Companies use the cash conversion cycle to evaluate how well they manage their cash flow. This assessment helps ensure enough capital is available for unexpected expenses or opportunities, such as new product launches or acquisitions of other firms. Managers can also use this metric to track how inventory levels change the overall efficiency of business operations.

Investors use the cash conversion cycle to determine how efficiently a company uses its capital. If a company has a shorter cash conversion cycle than its competitors, it may be able to invest more money into its operations or spend more on marketing because it can get paid back faster from sales.

Related: 6 Essential Accounting Skills

When to evaluate the cash conversion cycle

Most companies record daily cash flow activities. For example, they record sales when they ship products and receive cash. They record purchases when customers place their orders and record accounts payable when they pay the money they owe to creditors. These daily activities give them an understanding of their CCC at any time during the year.

Businesses typically evaluate cash conversion cycles quarterly or annually. Evaluating CCC often requires analyzing multiple months' worth of transactions, which may involve complex calculations with numerous currencies. By looking at various months collectively, you can better understand how efficiently the company converts sales into cash over time than you could by looking at one month in isolation.

Related: What Is Inventory Management? Definition and Techniques

How to calculate the cash conversion cycle

CCC calculations track how well a company's cash management practices optimize its overall cash flows. Here's how to calculate the cash conversion cycle:

1. Determine the days inventory outstanding

To find your DIO, use the below formula:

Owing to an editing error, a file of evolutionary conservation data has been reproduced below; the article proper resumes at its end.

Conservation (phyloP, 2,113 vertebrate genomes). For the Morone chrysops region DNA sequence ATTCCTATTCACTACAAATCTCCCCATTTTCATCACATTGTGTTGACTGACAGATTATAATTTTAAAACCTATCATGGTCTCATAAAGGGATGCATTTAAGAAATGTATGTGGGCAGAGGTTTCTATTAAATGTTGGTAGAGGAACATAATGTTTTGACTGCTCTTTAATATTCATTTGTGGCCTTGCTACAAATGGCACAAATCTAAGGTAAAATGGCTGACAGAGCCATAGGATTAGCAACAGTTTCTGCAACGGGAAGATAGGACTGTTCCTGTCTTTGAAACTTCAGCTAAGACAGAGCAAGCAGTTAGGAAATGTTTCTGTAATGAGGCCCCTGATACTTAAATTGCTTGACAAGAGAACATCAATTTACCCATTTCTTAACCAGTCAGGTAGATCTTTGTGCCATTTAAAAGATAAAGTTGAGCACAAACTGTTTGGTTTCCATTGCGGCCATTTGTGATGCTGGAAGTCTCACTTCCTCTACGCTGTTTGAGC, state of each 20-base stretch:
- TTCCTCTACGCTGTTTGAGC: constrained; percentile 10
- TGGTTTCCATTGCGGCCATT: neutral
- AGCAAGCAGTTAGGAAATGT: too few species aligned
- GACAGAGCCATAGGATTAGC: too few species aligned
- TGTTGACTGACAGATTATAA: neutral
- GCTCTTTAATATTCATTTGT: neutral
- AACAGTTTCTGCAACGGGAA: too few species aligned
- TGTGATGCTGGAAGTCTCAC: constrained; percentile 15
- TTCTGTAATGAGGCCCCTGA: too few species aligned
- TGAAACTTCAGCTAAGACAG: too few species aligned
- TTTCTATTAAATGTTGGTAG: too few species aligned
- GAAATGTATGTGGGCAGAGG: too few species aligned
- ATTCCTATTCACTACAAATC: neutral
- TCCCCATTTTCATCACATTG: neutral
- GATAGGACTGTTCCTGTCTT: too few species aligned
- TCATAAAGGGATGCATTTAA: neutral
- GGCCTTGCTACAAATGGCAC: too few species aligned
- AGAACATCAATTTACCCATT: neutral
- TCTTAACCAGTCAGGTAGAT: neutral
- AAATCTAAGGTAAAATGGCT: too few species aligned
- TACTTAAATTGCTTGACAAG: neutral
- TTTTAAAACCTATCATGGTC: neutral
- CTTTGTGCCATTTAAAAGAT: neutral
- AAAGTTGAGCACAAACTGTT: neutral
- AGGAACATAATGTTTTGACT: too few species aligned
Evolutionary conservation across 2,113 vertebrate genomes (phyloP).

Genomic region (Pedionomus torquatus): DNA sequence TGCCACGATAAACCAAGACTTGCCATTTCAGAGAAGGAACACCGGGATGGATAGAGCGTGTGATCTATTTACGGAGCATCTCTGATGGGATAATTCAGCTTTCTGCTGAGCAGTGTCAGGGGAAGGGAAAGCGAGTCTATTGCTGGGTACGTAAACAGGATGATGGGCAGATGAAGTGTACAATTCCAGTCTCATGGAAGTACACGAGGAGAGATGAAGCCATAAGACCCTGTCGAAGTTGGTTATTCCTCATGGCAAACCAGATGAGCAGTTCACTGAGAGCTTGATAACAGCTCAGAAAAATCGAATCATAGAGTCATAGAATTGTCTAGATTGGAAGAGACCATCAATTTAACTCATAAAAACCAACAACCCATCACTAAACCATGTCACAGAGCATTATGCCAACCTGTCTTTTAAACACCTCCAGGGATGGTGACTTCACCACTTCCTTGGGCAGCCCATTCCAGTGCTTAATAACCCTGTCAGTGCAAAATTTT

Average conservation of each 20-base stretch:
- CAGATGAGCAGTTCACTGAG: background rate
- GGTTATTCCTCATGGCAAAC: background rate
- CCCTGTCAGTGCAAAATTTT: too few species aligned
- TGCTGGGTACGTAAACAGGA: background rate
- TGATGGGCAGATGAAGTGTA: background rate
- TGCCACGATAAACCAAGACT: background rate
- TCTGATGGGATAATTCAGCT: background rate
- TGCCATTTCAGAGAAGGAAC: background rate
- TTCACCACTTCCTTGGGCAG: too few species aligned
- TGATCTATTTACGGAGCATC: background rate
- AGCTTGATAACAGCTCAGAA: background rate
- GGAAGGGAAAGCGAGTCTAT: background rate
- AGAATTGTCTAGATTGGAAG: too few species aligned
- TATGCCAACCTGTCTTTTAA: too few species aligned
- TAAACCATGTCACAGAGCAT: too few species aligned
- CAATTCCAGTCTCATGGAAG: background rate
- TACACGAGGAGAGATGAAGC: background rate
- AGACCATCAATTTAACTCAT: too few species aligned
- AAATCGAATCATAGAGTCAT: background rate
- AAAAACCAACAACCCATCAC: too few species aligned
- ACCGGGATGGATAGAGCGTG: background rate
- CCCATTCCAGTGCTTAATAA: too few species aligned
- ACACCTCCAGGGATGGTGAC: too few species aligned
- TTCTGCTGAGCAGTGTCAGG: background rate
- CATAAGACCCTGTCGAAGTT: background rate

DIO = (average inventory / cost of goods sold) x 365

The average inventory is the sum of the period's beginning and ending inventory divided by two. Financial documents and balance sheets can be great sources for the costs of goods sold and the amounts.

Related: Learn About Being an Accounts Receivable Specialist

2. Determine days sales outstanding

To find your DSO, use the below formula:

DSO = (average accounts receivable / cost of goods sold) x 365

You can find the total cost of goods sold on the balance sheet. Calculate the average accounts receivable by summing up the beginning and ending accounts of the period and dividing the result by two.

Related: Days Outstanding Sales: What It Is and How To Calculate It

3. Determine days payable outstanding

To calculate DPO, use the below formula:

DPO = (average accounts payable / costs of goods sold) x 365

You can calculate average accounts payable by summing up the accounts payable figures at the beginning and end of the period and dividing the result by two.

Related: Days Payable Outstanding (DPO) Calculation (With Steps)

4. Calculate the total cash conversion cycle

Add the DIO and DSO and subtract the DPO to find the cash cycle evaluation. The answer is in the number of days. If it has a decimal point, round it to the nearest whole number. You can use the formula below to determine the cash conversion cycle:

Cash cycle conversion = DIO + DSO − DPO

Related: Learn About Being an Accountant

Cash cycle conversion example

Here's an example of calculating a cash cycle conversion:

In the first quarter of 2022, AJPR and Company's inventory averaged $100,000, and the total cost of goods sold was about $600,000. The company's total cost of goods sold was $180,000, and the average accounts receivable was $30,000, with a total credit sales of $400,000. The average accounts payable was $50,000.

To calculate its CCC, the company starts by finding the days inventory outstanding:

DIO = (100,000 / 600,000) x 365 = 60.83

Then, the company calculates its DSO from its average accounts receivable of $30,000 and the total credit sales of $180,000:

DSO = (30,000 / 180,000) x 365 = 60.83

The next step is to calculate the DPO. The company uses its average accounts payable, which is $50,000, and the cost of goods sold on credit, which is $400,000:

DPO = (50,000 / 400,000) x 365 = 45.63

To find its cash conversion cycle, AJPR completes the following calculation:

CCC = 60.83 + 60.83 − 45.63 = 76.03 days

This indicates that the company takes an average of 76 days to convert its inventory into cash.

Explore more articles